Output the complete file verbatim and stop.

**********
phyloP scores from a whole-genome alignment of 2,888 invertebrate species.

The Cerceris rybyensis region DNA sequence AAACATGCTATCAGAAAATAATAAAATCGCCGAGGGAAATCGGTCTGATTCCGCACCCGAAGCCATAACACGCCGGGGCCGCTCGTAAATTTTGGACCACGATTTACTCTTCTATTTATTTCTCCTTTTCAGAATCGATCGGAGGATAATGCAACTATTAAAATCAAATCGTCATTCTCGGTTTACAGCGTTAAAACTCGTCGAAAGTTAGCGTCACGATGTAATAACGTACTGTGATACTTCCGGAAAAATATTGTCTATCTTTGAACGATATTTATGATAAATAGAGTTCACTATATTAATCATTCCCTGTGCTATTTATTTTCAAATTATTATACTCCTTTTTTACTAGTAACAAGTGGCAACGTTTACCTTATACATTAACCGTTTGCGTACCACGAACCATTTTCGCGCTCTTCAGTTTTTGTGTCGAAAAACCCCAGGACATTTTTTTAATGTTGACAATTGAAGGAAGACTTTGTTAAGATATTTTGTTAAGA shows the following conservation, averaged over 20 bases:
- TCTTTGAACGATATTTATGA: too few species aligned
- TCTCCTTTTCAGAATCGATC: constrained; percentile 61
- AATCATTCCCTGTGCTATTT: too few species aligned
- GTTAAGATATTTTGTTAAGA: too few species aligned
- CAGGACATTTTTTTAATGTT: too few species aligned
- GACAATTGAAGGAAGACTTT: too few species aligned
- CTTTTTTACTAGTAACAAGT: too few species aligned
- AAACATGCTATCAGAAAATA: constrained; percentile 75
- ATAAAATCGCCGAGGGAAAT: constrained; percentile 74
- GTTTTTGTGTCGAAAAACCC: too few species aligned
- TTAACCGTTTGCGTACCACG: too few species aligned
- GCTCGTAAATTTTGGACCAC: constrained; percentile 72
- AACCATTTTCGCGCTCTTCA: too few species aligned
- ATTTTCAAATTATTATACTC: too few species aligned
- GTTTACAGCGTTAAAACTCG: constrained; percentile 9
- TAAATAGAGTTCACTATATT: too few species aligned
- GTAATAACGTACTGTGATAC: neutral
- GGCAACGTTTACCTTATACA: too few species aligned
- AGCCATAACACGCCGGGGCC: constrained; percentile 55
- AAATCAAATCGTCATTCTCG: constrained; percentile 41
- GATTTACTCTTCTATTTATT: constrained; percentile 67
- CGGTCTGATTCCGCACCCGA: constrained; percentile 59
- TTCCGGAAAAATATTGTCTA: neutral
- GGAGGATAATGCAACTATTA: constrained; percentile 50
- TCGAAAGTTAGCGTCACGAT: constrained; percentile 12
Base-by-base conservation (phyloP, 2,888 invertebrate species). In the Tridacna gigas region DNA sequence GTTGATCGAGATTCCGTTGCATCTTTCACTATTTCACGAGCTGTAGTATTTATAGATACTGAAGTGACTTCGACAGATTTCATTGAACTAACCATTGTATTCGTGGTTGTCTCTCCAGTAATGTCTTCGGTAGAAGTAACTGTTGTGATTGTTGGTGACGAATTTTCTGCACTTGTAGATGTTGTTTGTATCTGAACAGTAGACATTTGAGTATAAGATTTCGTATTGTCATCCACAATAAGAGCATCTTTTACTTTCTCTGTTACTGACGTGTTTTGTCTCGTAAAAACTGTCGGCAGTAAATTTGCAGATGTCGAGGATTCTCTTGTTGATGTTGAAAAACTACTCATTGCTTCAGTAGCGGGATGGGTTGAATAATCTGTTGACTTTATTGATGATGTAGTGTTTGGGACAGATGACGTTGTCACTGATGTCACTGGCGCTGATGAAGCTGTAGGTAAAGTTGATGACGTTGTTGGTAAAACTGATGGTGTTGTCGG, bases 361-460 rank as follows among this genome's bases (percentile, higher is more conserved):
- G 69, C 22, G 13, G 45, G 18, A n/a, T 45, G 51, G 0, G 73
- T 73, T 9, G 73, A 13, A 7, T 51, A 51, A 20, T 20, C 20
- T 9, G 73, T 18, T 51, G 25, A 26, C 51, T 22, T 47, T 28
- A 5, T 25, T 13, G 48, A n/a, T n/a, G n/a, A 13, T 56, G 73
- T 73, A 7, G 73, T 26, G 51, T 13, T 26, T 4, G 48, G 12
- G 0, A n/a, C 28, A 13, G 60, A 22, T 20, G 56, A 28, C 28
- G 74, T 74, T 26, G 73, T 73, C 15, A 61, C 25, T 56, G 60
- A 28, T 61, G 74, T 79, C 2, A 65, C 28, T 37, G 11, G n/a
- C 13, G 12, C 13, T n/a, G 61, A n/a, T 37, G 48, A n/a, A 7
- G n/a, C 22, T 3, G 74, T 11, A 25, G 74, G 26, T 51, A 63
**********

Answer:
phyloP scores from a whole-genome alignment of 2,888 invertebrate species.

The Cerceris rybyensis region DNA sequence AAACATGCTATCAGAAAATAATAAAATCGCCGAGGGAAATCGGTCTGATTCCGCACCCGAAGCCATAACACGCCGGGGCCGCTCGTAAATTTTGGACCACGATTTACTCTTCTATTTATTTCTCCTTTTCAGAATCGATCGGAGGATAATGCAACTATTAAAATCAAATCGTCATTCTCGGTTTACAGCGTTAAAACTCGTCGAAAGTTAGCGTCACGATGTAATAACGTACTGTGATACTTCCGGAAAAATATTGTCTATCTTTGAACGATATTTATGATAAATAGAGTTCACTATATTAATCATTCCCTGTGCTATTTATTTTCAAATTATTATACTCCTTTTTTACTAGTAACAAGTGGCAACGTTTACCTTATACATTAACCGTTTGCGTACCACGAACCATTTTCGCGCTCTTCAGTTTTTGTGTCGAAAAACCCCAGGACATTTTTTTAATGTTGACAATTGAAGGAAGACTTTGTTAAGATATTTTGTTAAGA shows the following conservation, averaged over 20 bases:
- TCTTTGAACGATATTTATGA: too few species aligned
- TCTCCTTTTCAGAATCGATC: constrained; percentile 61
- AATCATTCCCTGTGCTATTT: too few species aligned
- GTTAAGATATTTTGTTAAGA: too few species aligned
- CAGGACATTTTTTTAATGTT: too few species aligned
- GACAATTGAAGGAAGACTTT: too few species aligned
- CTTTTTTACTAGTAACAAGT: too few species aligned
- AAACATGCTATCAGAAAATA: constrained; percentile 75
- ATAAAATCGCCGAGGGAAAT: constrained; percentile 74
- GTTTTTGTGTCGAAAAACCC: too few species aligned
- TTAACCGTTTGCGTACCACG: too few species aligned
- GCTCGTAAATTTTGGACCAC: constrained; percentile 72
- AACCATTTTCGCGCTCTTCA: too few species aligned
- ATTTTCAAATTATTATACTC: too few species aligned
- GTTTACAGCGTTAAAACTCG: constrained; percentile 9
- TAAATAGAGTTCACTATATT: too few species aligned
- GTAATAACGTACTGTGATAC: neutral
- GGCAACGTTTACCTTATACA: too few species aligned
- AGCCATAACACGCCGGGGCC: constrained; percentile 55
- AAATCAAATCGTCATTCTCG: constrained; percentile 41
- GATTTACTCTTCTATTTATT: constrained; percentile 67
- CGGTCTGATTCCGCACCCGA: constrained; percentile 59
- TTCCGGAAAAATATTGTCTA: neutral
- GGAGGATAATGCAACTATTA: constrained; percentile 50
- TCGAAAGTTAGCGTCACGAT: constrained; percentile 12
Base-by-base conservation (phyloP, 2,888 invertebrate species). In the Tridacna gigas region DNA sequence GTTGATCGAGATTCCGTTGCATCTTTCACTATTTCACGAGCTGTAGTATTTATAGATACTGAAGTGACTTCGACAGATTTCATTGAACTAACCATTGTATTCGTGGTTGTCTCTCCAGTAATGTCTTCGGTAGAAGTAACTGTTGTGATTGTTGGTGACGAATTTTCTGCACTTGTAGATGTTGTTTGTATCTGAACAGTAGACATTTGAGTATAAGATTTCGTATTGTCATCCACAATAAGAGCATCTTTTACTTTCTCTGTTACTGACGTGTTTTGTCTCGTAAAAACTGTCGGCAGTAAATTTGCAGATGTCGAGGATTCTCTTGTTGATGTTGAAAAACTACTCATTGCTTCAGTAGCGGGATGGGTTGAATAATCTGTTGACTTTATTGATGATGTAGTGTTTGGGACAGATGACGTTGTCACTGATGTCACTGGCGCTGATGAAGCTGTAGGTAAAGTTGATGACGTTGTTGGTAAAACTGATGGTGTTGTCGG, bases 361-460 rank as follows among this genome's bases (percentile, higher is more conserved):
- G 69, C 22, G 13, G 45, G 18, A n/a, T 45, G 51, G 0, G 73
- T 73, T 9, G 73, A 13, A 7, T 51, A 51, A 20, T 20, C 20
- T 9, G 73, T 18, T 51, G 25, A 26, C 51, T 22, T 47, T 28
- A 5, T 25, T 13, G 48, A n/a, T n/a, G n/a, A 13, T 56, G 73
- T 73, A 7, G 73, T 26, G 51, T 13, T 26, T 4, G 48, G 12
- G 0, A n/a, C 28, A 13, G 60, A 22, T 20, G 56, A 28, C 28
- G 74, T 74, T 26, G 73, T 73, C 15, A 61, C 25, T 56, G 60
- A 28, T 61, G 74, T 79, C 2, A 65, C 28, T 37, G 11, G n/a
- C 13, G 12, C 13, T n/a, G 61, A n/a, T 37, G 48, A n/a, A 7
- G n/a, C 22, T 3, G 74, T 11, A 25, G 74, G 26, T 51, A 63